Intensive versus conventional glucose control in critically ill patients

Simon Finfer, Dean R Chittock, Steve Yu-Shuo Su, Deborah Blair, Denise Foster, Vinay Dhingra, Rinaldo Bellomo, Deborah Cook, Peter Dodek, William R Henderson, Paul C Hébert, Stephane Heritier, Daren K Heyland, Colin McArthur, Ellen McDonald, Imogen Mitchell, John A Myburgh, Robyn Norton, Julie Potter, Bruce G Robinson, Juan J Ronco
New England Journal of Medicine 2009 March 26, 360 (13): 1283-97

BACKGROUND: The optimal target range for blood glucose in critically ill patients remains unclear.

METHODS: Within 24 hours after admission to an intensive care unit (ICU), adults who were expected to require treatment in the ICU on 3 or more consecutive days were randomly assigned to undergo either intensive glucose control, with a target blood glucose range of 81 to 108 mg per deciliter (4.5 to 6.0 mmol per liter), or conventional glucose control, with a target of 180 mg or less per deciliter (10.0 mmol or less per liter). We defined the primary end point as death from any cause within 90 days after randomization.

RESULTS: Of the 6104 patients who underwent randomization, 3054 were assigned to undergo intensive control and 3050 to undergo conventional control; data with regard to the primary outcome at day 90 were available for 3010 and 3012 patients, respectively. The two groups had similar characteristics at baseline. A total of 829 patients (27.5%) in the intensive-control group and 751 (24.9%) in the conventional-control group died (odds ratio for intensive control, 1.14; 95% confidence interval, 1.02 to 1.28; P=0.02). The treatment effect did not differ significantly between operative (surgical) patients and nonoperative (medical) patients (odds ratio for death in the intensive-control group, 1.31 and 1.07, respectively; P=0.10). Severe hypoglycemia (blood glucose level, < or = 40 mg per deciliter [2.2 mmol per liter]) was reported in 206 of 3016 patients (6.8%) in the intensive-control group and 15 of 3014 (0.5%) in the conventional-control group (P<0.001). There was no significant difference between the two treatment groups in the median number of days in the ICU (P=0.84) or hospital (P=0.86) or the median number of days of mechanical ventilation (P=0.56) or renal-replacement therapy (P=0.39).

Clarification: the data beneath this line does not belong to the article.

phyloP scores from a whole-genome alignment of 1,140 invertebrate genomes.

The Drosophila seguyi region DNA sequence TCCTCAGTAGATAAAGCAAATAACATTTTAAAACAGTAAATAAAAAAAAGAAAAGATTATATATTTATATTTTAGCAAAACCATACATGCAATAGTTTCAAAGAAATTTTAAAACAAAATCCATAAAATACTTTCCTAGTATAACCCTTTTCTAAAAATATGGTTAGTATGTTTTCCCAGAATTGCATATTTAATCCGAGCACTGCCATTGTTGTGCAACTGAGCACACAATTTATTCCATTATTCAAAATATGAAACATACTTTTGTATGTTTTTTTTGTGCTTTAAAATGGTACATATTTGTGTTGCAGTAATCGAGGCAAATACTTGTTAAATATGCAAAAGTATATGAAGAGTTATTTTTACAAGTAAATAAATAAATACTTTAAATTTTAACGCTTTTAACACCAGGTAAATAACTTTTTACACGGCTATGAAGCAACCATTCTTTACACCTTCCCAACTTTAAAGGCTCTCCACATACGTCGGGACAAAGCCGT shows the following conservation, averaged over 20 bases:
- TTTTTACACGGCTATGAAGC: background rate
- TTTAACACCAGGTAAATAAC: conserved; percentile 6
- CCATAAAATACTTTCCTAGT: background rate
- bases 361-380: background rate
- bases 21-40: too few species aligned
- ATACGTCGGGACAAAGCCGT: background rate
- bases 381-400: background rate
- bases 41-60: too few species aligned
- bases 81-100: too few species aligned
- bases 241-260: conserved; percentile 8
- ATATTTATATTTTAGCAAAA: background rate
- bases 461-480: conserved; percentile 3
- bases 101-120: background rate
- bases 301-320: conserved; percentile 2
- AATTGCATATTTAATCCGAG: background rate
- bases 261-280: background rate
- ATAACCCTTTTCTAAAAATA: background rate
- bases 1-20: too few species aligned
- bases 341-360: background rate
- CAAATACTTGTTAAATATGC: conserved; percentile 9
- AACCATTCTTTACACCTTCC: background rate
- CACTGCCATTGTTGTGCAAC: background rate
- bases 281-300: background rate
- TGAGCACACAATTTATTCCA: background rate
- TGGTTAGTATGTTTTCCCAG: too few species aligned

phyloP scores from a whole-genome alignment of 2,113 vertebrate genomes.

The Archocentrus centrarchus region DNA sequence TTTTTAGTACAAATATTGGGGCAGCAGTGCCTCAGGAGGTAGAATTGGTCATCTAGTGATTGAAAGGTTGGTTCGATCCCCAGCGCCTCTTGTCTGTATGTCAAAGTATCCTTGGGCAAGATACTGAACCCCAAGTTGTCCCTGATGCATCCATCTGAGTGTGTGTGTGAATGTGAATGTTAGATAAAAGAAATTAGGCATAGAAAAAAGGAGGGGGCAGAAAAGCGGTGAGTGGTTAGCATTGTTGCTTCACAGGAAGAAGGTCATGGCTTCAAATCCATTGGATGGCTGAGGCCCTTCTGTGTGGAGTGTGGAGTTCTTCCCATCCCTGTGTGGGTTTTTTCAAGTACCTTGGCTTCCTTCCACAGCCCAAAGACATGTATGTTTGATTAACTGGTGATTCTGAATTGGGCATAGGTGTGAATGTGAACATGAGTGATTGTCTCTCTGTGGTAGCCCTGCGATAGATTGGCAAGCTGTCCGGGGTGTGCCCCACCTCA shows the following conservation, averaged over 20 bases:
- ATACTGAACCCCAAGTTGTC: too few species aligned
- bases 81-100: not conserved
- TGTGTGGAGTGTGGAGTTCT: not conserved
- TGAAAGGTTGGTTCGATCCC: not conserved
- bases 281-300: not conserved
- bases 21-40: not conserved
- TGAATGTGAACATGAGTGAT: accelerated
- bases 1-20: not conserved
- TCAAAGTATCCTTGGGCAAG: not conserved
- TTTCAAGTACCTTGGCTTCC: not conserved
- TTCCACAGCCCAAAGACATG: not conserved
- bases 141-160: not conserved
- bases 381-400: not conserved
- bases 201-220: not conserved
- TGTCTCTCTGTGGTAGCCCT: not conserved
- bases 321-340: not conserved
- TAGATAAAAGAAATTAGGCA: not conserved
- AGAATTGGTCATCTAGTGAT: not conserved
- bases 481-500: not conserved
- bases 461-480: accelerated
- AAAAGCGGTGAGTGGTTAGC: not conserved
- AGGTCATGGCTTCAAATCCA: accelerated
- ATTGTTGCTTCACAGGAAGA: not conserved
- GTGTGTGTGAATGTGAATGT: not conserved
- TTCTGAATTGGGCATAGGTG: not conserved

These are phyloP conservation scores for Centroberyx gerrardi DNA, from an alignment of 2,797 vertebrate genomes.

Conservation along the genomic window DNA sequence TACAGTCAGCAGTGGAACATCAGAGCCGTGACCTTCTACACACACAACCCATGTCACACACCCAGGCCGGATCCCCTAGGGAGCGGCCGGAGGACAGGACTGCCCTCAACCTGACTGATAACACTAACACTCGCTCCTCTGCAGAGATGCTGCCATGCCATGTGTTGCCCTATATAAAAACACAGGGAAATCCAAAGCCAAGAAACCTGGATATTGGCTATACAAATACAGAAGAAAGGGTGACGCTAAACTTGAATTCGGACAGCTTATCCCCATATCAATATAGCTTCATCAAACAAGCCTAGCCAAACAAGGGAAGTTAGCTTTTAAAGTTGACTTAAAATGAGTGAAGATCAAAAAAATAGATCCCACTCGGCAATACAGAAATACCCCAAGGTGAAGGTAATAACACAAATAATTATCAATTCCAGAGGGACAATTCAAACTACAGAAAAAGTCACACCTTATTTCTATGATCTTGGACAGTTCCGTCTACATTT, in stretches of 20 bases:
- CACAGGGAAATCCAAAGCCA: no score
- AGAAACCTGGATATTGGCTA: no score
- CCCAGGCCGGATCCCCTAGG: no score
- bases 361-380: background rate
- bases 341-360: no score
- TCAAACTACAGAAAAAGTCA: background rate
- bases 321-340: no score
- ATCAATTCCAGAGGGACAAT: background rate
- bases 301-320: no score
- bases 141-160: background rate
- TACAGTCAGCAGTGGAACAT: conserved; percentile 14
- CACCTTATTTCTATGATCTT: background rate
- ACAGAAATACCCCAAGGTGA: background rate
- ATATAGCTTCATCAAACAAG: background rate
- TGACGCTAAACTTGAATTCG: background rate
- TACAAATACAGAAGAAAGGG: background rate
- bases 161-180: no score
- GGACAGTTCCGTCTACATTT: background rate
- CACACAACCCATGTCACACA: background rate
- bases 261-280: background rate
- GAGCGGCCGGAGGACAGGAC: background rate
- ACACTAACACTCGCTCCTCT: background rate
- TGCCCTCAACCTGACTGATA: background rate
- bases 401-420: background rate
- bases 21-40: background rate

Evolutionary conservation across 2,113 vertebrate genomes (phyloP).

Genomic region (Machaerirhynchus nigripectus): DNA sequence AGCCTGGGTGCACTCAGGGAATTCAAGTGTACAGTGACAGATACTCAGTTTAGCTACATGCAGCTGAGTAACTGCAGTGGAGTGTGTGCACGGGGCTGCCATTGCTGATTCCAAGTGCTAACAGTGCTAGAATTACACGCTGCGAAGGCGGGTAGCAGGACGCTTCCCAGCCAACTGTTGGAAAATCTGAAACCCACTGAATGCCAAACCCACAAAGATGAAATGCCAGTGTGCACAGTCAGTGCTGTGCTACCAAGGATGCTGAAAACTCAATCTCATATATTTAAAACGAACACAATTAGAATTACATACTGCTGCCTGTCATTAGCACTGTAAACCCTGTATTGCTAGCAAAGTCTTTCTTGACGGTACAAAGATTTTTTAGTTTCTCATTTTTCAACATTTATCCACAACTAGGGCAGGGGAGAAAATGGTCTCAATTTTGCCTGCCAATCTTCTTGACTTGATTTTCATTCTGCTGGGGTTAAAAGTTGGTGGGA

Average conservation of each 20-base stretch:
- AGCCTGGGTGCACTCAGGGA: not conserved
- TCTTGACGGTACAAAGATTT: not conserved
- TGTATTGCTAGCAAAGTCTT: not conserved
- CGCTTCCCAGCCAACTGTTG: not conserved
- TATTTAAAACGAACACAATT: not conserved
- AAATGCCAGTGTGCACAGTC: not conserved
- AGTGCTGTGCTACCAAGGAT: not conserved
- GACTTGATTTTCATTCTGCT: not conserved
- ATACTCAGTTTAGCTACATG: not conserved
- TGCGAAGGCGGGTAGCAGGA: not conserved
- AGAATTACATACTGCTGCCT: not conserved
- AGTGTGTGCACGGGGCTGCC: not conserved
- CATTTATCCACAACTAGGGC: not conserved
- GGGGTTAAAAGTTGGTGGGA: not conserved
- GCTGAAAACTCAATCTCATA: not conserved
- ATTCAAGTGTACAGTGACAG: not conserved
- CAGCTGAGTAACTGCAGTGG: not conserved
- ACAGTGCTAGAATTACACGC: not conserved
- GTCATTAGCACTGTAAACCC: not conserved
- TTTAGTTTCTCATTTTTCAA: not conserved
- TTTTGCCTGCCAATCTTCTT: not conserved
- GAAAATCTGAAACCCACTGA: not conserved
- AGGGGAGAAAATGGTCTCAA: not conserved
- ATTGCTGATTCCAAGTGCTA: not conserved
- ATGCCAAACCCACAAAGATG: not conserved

CONCLUSIONS: In this large, international, randomized trial, we found that intensive glucose control increased mortality among adults in the ICU: a blood glucose target of 180 mg or less per deciliter resulted in lower mortality than did a target of 81 to 108 mg per deciliter. ( number, NCT00220987.)

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Peter Xu

I think you misunderstood the conclusion. This study found that a more intensive blood glucose control (between 81 and 108) resulted in HIGHER mortality than conventional control under 180. The authors attribute some of the mortality to hypoglycemia resulting from the intense blood glucose control.


Marco Macias

Exactly. The intensive use of insulin infusions leds yo Higher mortility and usually increase risk of hypoglucemia.


Alexander Pine

Other than "as used in previous studies," what is the rationale for choosing the lower blood glucose target? Why 81-108, and not say, 144. Would result be any different?


Jason Hine

Out surviving sepsis guidelines target <180, but do not address the negative effects of overshooting. This article to me validates what makes sense but was not yet confirmed.


Dr Wadid

The mention glucose level should be regarded in all diabetic and non diabetic ICU patient , it is FBS or random?


Salman Khan

Other studies have also defined this conclusion in critical care patients.
I think nutrition plays a deep role in healing and glucose is a mean of nutrition for the cell of course not uncontrolled but also not in a strict control


Leon du Toit

The intervention "tight control" was ineffective in producing target glucose 81-108. Most participants in the intervention arm had glucose levels outside the target range.


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sandoval freder

Considero los recursos de este estudio y los resultados son confiables.


Jay Patel

Interesting. However, didn't it prove what we already know? Having a treatment plan closer to normal blood glucose levels results in decreased mortality when compared to a group that probably has higher blood glucose?


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